LED stands for Light Emitting Diode, and as you probably already know these high-efficiency lights can be found literally everywhere these days, from the old LED wristwatches (Pulsar anyone?) to modern stop lights to televisions to Christmas lights.
Where you don’t see them as often are as light fixtures in homes and businesses. That’s been slowly changing and we’ve been getting an increasing number of questions from people who are thinking about adding LEDs as lighting sources to their homes.
So we thought we’d learn a little more about this type of light and its use in homes and find out if it’s really worth it to convert your home to LED bulbs.
LED fixtures available for home use
Now that they’ve been on the market for awhile the diversity of LED fixtures continues to grow. We’ve found them in a variety of home applications, including:
- Bulbs and globes for use in lamps and fixtures
- LED Flood lights for outdoors
- Spotlights for indoors and outdoors
- Track lights for accent lighting
- Candle bulbs for chandeliers and candelabras
- Strip lights for under shelves and cabinets
You can also get many of these products in different colors now, ranging from stark white to soft yellows, greens, blues, and reds.
I really like the thought of using LEDs for hard-to-reach bulbs and outdoor lighting. No more hoisting yourself up a giant ladder just to reach a light under the eve that burned out because you forgot to turn it off the night before. Also, LEDs don’t emit ultraviolet light, so they don’t attract bugs.
LED fixtures do cost more – a lot more
There’s not doubt LED fixtures cost more than other types. We trekked over to the Globe Lighting store in Vancouver, WA to make some comparisons of common lighting fixtures. (Thanks for the help, Vicki.) Here’s what we found:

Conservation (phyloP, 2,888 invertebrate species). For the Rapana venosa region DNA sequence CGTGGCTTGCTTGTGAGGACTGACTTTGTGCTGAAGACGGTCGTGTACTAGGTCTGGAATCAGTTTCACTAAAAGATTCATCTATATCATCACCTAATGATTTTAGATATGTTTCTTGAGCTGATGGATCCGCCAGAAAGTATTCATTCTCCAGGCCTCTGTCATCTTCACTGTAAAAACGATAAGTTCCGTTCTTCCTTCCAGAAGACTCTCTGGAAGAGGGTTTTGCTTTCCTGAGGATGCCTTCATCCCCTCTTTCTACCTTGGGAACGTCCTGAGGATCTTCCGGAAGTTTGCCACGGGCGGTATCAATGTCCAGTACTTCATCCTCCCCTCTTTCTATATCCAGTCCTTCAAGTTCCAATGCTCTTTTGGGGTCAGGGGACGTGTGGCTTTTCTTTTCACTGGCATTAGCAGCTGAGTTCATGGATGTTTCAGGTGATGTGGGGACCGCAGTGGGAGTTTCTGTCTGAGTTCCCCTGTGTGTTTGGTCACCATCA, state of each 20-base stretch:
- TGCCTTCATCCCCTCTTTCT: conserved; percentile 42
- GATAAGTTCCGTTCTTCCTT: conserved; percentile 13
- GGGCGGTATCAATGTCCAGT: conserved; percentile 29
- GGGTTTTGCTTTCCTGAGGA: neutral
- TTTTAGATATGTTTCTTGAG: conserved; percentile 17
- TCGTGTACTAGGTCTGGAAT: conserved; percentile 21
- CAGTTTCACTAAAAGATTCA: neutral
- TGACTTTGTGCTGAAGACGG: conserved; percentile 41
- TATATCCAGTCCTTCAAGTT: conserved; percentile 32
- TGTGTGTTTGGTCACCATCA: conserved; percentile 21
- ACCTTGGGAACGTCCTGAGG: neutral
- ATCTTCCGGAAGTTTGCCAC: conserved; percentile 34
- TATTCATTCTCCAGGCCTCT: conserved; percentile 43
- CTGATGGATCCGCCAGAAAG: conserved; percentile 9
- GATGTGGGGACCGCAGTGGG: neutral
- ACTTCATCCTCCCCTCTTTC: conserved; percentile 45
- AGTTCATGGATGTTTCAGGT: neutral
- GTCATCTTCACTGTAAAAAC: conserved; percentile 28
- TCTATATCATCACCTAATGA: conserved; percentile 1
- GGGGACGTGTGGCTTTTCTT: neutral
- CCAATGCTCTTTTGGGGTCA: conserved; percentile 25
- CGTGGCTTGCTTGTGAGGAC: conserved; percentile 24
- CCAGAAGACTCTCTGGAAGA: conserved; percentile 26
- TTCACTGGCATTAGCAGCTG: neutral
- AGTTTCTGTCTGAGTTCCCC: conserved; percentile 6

|Type||Cost||Wattage||Longevity in Hours|
|Light bulb (60W equivalent)|
|Compact Fluorescent||$4.95||13W||3k-5k hours|
|PAR Lamp (Parabolic Aluminized Reflector – For Recessed Lighting – 50W equivalent)|
|Compact Fluorescent:||$12.95||15W||3k-5k hours|
|Candles for Candelabras (25W equivalent)|
|Compact Fluorescent:||$3.95||5W||3k-5k hours|
|Compact Fluorescent:||$7.28||11W||3k-5k hours|
For light bulbs, where we found the greatest disparity in price, LEDs right now can be as much as 60X more expensive that incandescent, yet last nearly 50X longer (we’re using the greatest numbers). LEDs are 12X the price of compact fluorescents, and last 10X longer. Yet for PAR lamps and candelabra candles the price gaps shrink considerably, making them a better value based on price vs. longevity.
LEDs do save energy, a lot of it, and could be a good long-term “investment” for your home
(Warning: Math Content*)
There’s no doubt that LEDs use less energy than incandescent, halogen or even fluorescent bulbs while emitting about the same amount of light. In fact, LEDs can use a watt or less to up to 11 watts for the brightest ones. If we assume that your home has 100 light bulbs, including outdoors and those in candelabras, and the average cost of LEDs is $52 each, you would pay $5,200 to retrofit.
Now, if you refit ALL your applicable incandescent bulbs with LEDs you could presumably save up to 86% of your lighting costs (although this does not account for energy losses to the fixtures). Lighting typically accounts for only 15% of your total electrical bill, with heating and cooling using the greatest amount of energy. That means if you pay $100 per month in electricity, you would save $12.90 per month – (.15 x $100) x.86 = $12.90. So you’re paying $5,200 for an energy savings of $154.80 per year.
There’s even more savings. This does not include the replacement of your other bulbs, which would be burning out regularly, let’s say once a year (although this is just a guess to keep the math simple). So if at most the average replacement cost of incandescent bulbs is about $3.50 each your would save an additional $350 per year, for a total savings of $504 per year, or a 10% return on cost of the LEDs per year. After 10 years you would get roughly $5,004 back.